4. The Judge ruled that “conclusions…based on…a tiny sample…illustrates the perils of using statistically insignificant samples” that “no reliable conclusions about anything could be drawn from it.Hexpress has argued that no reasonable or rational regulator would draw such an overarching conclusion based on such a small sample and therefore the CQC’s approach was fundamentally limited and flawed. This has also been supported by statistical expert evidence.
  5. The Judge stated that “the report asks the reader to travel back in time to 17 May 2022. The problem with this journey back in time is that it is not a consistent one because there are some references to subsequent events in the report. I have found the language of the report jumping between different time zones, less than completely clear. I think that there is some force in the criticism that the finding does not appear to pay much regard to the remediation steps taken by the provider since the inspection… Further, all comments relating to subsequent events ought be put in a separate section with a heading such as “events after the inspection”.”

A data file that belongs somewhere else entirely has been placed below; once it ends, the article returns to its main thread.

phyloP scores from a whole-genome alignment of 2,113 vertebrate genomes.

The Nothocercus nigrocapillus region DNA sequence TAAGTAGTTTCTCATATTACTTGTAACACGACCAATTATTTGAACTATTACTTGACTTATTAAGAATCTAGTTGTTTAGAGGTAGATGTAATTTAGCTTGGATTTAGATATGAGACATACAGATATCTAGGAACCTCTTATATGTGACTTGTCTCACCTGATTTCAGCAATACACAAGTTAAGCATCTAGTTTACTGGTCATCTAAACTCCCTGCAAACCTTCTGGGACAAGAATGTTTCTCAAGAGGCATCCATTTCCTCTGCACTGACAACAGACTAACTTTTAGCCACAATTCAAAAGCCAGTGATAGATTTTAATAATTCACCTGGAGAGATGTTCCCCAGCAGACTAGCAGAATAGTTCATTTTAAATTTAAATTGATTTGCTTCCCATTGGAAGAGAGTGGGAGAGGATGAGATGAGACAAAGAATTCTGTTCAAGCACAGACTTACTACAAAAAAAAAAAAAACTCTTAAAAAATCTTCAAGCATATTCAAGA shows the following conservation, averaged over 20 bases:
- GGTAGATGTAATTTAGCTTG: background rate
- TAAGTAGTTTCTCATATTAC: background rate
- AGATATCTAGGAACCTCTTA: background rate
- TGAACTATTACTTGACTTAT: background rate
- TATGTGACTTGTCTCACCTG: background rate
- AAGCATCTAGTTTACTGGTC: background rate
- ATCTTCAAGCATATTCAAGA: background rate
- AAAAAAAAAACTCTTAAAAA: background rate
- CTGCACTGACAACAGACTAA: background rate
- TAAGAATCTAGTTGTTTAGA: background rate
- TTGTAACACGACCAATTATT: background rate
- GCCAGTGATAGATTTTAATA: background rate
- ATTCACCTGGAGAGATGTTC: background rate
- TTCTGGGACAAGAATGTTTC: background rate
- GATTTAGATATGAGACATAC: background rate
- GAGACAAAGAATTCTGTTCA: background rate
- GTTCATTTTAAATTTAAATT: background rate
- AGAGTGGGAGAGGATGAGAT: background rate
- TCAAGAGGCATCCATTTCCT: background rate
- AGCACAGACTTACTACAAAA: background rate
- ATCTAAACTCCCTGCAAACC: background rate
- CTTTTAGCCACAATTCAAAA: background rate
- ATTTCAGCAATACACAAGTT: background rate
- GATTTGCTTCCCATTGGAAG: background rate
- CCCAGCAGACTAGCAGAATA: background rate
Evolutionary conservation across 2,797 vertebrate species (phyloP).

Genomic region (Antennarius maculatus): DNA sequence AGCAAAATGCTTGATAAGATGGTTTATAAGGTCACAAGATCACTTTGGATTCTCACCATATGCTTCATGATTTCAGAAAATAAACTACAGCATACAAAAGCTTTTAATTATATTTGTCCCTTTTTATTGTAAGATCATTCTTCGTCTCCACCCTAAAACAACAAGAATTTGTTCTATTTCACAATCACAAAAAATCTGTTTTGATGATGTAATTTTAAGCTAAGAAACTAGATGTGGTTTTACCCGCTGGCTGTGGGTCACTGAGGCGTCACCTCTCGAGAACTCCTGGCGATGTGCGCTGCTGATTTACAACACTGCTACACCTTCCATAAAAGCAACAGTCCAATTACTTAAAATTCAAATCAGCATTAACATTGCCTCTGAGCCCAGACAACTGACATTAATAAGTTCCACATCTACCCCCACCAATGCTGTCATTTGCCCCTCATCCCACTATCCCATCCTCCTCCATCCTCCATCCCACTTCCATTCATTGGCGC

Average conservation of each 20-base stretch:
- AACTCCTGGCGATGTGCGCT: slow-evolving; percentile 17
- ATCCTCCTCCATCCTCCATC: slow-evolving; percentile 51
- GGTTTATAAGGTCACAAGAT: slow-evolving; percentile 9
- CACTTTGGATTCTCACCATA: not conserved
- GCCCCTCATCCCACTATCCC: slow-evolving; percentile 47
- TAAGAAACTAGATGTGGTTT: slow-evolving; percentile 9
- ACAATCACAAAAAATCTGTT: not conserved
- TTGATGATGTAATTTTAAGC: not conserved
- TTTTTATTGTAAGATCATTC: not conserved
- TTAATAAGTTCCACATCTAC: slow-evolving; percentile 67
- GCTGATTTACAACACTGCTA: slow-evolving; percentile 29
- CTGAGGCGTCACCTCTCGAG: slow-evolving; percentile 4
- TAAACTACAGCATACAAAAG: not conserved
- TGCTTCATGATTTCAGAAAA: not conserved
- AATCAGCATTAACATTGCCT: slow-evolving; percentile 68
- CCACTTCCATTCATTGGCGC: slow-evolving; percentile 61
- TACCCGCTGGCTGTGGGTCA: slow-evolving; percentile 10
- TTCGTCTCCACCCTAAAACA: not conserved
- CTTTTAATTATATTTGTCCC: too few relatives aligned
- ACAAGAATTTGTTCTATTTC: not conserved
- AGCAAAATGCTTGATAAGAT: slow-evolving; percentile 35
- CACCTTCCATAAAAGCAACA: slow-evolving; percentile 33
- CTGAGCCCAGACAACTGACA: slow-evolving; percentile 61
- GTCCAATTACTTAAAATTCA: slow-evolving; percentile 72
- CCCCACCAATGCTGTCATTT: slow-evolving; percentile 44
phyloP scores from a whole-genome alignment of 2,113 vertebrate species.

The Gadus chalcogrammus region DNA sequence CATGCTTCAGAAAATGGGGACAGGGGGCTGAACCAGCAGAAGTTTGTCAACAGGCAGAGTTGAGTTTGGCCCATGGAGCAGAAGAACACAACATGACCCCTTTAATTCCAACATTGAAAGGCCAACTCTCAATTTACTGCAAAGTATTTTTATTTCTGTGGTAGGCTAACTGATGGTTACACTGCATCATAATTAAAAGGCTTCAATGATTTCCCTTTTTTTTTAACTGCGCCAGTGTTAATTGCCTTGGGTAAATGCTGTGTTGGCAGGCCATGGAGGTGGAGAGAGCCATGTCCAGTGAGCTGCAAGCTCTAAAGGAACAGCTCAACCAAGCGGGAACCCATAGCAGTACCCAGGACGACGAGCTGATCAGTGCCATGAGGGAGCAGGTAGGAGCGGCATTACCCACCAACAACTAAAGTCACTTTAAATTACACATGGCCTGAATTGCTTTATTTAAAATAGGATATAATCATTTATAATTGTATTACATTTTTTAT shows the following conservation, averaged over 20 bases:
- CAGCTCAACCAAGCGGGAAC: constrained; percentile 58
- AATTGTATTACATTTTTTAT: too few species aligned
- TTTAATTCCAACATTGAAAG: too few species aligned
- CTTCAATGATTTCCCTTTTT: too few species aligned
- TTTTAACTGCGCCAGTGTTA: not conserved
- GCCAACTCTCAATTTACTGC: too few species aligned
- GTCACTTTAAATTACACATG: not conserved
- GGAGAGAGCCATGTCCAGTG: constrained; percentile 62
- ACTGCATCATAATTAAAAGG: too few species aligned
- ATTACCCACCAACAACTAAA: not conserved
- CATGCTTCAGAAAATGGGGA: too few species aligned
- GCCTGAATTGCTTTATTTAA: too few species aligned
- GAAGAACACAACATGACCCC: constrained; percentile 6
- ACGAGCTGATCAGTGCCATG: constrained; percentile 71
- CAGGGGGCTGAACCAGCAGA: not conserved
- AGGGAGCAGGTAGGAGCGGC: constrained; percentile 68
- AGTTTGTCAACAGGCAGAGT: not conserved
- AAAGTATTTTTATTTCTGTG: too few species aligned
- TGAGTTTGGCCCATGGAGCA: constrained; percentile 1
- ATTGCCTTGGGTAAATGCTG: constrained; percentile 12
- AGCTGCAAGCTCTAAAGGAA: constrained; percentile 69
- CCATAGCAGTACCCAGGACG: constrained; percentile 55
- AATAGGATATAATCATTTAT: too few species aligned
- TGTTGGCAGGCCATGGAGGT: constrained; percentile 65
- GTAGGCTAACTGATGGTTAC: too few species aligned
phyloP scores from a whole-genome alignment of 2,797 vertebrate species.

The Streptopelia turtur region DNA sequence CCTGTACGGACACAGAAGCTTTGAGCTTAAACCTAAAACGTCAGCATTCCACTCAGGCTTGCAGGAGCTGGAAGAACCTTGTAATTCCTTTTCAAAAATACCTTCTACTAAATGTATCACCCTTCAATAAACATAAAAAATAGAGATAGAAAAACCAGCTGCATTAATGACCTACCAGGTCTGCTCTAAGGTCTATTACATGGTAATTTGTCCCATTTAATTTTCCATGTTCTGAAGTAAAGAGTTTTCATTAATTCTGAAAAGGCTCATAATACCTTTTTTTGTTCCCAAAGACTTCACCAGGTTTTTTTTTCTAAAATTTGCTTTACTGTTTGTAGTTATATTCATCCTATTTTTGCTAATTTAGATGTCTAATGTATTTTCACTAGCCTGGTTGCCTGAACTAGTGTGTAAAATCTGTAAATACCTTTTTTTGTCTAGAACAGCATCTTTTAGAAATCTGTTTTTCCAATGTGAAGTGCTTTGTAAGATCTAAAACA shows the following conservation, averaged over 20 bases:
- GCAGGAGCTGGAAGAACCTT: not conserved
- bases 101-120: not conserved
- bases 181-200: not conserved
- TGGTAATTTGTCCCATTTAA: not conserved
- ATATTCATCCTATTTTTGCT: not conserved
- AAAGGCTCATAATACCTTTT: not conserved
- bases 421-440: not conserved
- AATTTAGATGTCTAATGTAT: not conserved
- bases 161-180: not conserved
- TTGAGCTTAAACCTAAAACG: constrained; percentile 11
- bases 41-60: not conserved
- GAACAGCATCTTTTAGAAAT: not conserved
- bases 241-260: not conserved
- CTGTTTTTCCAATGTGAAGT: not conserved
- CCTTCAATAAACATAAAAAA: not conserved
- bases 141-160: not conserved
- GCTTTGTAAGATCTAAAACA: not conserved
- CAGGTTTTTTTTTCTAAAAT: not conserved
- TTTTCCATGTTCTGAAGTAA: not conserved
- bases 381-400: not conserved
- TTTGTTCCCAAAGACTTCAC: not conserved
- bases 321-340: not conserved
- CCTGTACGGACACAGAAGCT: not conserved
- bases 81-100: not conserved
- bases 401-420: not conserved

6. The Judge said that Hexpress “will no doubt be able to point to the terms of this Judgement to demonstrate that the application to quash the report is going ahead, the court having found that there was an arguable case to take to trial.”
  7. The Court of Appeal has ruled that the appeal against the refusal to grant permission for Judicial Review has realistic prospects of success on the grounds that the CQC’s approach is potentially flawed because of procedural unfairness and potentially ill founded and erroneous conclusions of the inspection team. Hexpress will keep you posted on the outcome of the Judicial Review and Court of Appeal hearings.
  8. We have attempted to work with the CQC to achieve a mutually agreeable report in order that all our service users and stakeholders are kept fully informed of the latest service provision, but the CQC have not wanted to engage in this dialogue.
  9. Given the delay since the inspection in May 2022, and the subsequent improvements made to the service, the High Court Judge had concerns about how up to date the report would be. We believe that there is no need for the Requirement Notices as we have already made changes to the service. These steps were undertaken before the final report was published but we say the CQC have unfairly refused to take them into account.
  10. It was only under questioning from the High Court Judge that the CQC admitted that they would be inspecting Hexpress Healthcare again in the first quarter of 2023. In the meantime, we will be issuing a Ratings Review of the well out of date inspection report and the associated ratings.